Playing Darts Is a Uniquely Democractic Exercise
Until the nanny state wades in and ruins the whole thing, darts remains one of your truly American options for entertainment, competition, and opportunity.
February 7, 2010 - 12:00 am
The noble sport of darts remains a sore point for many professional athletes who would have pursued that career had they not been pushed by overly ambitious parents into more lucrative but less appealing work in football, baseball, or curling. The fact that it is practiced primarily in pubs, bars, taverns, and speakeasies around the world stems less from the limited space requirements of the game than the curious Anglo-American belief that a competition involving the hurling of sharp metal objects can only be improved by the consumption of large quantities of alcohol.
The origin of darts remains a bit murky, but most historians agree that it likely arose from bored soldiers seeking a way to pass their limited leisure time. This led them to toss their spears at the bottoms of barrels — presumably empty ale kegs. The barrels were later replaced by slices of large logs (called “butts”), a practice still employed by competitive knife and ax throwers. The tree rings found in the cross section of the logs were a natural delineation for scoring, giving rise to the current design of dart boards with their concentric rings and circular bulls eye in the center.
Of course, the true beginnings of the game centered on throwing the spears at human beings, but the practice was eventually discontinued in formal competition for a variety of reasons. These included the difficulty of establishing and maintaining a fixed throwing distance, challenges in standardizing scoring, and the limited durability of the targets before spoilage set in. But these foundations are likely the reason that players still regularly wind up getting stuck with a dart, and not only is this legal in most areas, but it is often considered a sign of friendly, spirited sportsmanship to toss one at your opponent.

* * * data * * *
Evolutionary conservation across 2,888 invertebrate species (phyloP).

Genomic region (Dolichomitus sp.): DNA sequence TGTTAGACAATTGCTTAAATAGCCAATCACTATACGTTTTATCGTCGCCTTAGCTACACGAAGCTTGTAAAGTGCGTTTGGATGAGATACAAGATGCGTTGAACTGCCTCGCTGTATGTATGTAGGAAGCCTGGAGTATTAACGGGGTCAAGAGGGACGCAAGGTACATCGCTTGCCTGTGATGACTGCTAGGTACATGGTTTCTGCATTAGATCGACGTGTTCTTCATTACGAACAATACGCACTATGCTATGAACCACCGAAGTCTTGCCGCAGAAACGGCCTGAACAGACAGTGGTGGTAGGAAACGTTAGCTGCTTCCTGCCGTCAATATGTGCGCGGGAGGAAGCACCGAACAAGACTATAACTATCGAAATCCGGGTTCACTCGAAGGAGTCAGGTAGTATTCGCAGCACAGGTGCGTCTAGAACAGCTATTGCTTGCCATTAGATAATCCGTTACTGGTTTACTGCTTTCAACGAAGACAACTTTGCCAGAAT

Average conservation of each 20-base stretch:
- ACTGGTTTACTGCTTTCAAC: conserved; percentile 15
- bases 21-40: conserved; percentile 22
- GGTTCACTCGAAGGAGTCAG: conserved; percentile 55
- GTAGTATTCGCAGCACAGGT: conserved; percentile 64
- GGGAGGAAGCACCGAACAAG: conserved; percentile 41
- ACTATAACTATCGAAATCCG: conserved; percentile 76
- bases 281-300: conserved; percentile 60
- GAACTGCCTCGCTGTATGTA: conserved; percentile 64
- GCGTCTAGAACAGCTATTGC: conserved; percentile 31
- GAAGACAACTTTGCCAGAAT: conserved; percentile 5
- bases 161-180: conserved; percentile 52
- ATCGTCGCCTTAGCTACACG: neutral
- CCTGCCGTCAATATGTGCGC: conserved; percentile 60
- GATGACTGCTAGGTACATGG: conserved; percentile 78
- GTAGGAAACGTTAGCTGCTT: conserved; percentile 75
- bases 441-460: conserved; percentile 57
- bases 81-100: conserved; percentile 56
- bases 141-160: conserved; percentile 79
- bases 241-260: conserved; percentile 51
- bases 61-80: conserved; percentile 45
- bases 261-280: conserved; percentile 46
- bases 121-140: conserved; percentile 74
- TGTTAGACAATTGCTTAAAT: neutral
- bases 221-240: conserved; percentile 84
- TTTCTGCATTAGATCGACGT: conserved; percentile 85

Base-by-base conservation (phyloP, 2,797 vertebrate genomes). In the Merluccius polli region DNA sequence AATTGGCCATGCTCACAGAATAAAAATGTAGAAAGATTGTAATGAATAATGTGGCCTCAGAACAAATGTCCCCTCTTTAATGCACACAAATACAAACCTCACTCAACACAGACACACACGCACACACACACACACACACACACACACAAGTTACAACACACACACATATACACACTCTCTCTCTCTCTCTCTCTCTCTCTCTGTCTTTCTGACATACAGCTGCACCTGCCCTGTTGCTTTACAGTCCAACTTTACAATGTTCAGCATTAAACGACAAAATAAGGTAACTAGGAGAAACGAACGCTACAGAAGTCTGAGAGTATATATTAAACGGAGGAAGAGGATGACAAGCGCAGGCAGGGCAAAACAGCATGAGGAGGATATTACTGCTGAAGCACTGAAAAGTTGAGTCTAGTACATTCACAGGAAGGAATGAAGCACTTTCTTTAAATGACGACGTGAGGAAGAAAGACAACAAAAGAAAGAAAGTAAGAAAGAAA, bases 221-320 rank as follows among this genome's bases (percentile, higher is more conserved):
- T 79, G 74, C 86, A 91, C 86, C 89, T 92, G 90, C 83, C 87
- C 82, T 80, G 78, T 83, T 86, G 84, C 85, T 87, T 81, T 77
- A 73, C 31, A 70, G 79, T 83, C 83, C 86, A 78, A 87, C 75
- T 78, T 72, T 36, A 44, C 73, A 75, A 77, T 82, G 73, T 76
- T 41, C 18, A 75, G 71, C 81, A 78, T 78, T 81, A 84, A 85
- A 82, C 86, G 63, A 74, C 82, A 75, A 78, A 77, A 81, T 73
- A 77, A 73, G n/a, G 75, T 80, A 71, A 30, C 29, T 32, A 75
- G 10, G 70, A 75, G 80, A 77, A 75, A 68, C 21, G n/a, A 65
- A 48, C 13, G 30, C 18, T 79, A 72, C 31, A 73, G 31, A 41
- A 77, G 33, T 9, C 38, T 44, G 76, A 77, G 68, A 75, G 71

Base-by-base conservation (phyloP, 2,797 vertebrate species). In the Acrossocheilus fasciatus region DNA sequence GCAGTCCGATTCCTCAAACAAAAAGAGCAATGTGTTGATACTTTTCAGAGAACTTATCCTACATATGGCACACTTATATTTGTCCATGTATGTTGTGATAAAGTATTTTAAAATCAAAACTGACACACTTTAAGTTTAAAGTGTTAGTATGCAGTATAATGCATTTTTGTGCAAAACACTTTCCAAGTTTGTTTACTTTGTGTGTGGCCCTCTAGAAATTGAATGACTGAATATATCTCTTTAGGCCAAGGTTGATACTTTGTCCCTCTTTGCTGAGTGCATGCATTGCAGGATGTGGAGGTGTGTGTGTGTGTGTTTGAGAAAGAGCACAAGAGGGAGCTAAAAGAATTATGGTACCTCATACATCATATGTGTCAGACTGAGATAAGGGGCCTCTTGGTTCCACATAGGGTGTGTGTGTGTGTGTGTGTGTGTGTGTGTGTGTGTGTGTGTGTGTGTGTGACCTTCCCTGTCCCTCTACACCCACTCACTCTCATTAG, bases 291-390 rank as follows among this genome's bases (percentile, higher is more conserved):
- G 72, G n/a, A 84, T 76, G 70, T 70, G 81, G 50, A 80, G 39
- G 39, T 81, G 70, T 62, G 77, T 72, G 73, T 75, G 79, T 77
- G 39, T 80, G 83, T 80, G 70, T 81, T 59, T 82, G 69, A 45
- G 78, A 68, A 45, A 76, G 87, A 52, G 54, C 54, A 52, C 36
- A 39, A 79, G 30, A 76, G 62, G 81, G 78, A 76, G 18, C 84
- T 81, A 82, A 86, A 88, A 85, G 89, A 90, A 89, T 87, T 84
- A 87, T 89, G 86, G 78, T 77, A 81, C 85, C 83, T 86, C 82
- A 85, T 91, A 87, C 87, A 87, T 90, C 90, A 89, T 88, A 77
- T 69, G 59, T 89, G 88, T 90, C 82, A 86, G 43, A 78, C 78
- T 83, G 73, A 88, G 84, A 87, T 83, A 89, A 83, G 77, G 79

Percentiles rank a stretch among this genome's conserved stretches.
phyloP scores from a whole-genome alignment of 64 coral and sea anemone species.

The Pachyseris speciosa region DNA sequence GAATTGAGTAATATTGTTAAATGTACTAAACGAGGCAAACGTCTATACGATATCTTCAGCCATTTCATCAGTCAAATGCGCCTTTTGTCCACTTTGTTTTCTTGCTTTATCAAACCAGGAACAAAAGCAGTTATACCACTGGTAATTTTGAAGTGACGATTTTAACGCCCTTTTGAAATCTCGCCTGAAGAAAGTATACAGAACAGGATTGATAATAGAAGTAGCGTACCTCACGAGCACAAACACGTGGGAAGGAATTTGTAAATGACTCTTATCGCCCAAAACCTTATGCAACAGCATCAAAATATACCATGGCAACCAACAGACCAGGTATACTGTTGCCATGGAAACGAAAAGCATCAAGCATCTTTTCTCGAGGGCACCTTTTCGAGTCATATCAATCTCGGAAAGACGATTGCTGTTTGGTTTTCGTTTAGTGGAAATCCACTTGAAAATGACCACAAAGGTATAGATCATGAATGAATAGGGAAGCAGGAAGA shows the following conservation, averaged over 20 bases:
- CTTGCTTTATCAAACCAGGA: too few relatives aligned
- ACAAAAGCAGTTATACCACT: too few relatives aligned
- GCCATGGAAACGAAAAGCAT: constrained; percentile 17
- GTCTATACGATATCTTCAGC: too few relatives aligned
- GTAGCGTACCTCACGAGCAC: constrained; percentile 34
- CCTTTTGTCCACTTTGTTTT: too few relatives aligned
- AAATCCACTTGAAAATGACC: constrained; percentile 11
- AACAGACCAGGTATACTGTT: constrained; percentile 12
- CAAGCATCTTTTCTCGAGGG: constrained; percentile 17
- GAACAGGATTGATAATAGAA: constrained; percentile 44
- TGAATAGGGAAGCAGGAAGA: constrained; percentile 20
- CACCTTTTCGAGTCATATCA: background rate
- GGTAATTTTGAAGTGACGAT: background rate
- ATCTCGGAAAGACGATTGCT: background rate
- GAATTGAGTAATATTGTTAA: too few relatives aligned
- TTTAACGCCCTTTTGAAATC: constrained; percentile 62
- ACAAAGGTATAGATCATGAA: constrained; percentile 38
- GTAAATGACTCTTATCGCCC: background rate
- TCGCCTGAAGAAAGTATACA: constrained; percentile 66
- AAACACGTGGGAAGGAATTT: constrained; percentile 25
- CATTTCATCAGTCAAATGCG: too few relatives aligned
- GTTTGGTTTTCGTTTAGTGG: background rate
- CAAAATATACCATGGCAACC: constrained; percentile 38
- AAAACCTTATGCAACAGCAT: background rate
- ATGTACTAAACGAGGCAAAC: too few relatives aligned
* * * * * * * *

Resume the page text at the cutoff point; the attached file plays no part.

For those who consider the sport to be nothing but an inane and slightly dangerous diversion for drunks, think again. According to the American Darts Organization, more than 20 million Americans either play casually or compete. One annual tournament in Las Vegas draws several thousand entrants vying for a substantial cash pool, and the largest such event in Chicago offers potential champions a shot at $57,000 in prizes. (Not a bad payday for one weekend’s drinking and tossing.)
So what, you might ask, does this have to do with the price of rice in China? The main thrust (if you’ll pardon the pun) is that, despite its British origins, the sport of darts has evolved into a uniquely democratic enterprise, symbolizing the nature of the American spirit. For starters, this is a sport offering a level playing field for just about anyone, as I have discovered through decades of competition. Unlike football or basketball, no great size or physical strength is required. (The darts weigh a few ounces and need only be thrown less than ten feet.) I have personally had my butt kicked in tournament play by a woman in a wheelchair.
Also, you don’t need the IQ of Stephen Hawking to compete at the top levels, as you do in largely mental games such as chess. (Regular readers had doubtless already figured this out upon learning that I was a competitor.) The scoring requires no more than simple addition and subtraction, and you can generally coerce someone else into doing it if you’ve had a few too many schooners of ale.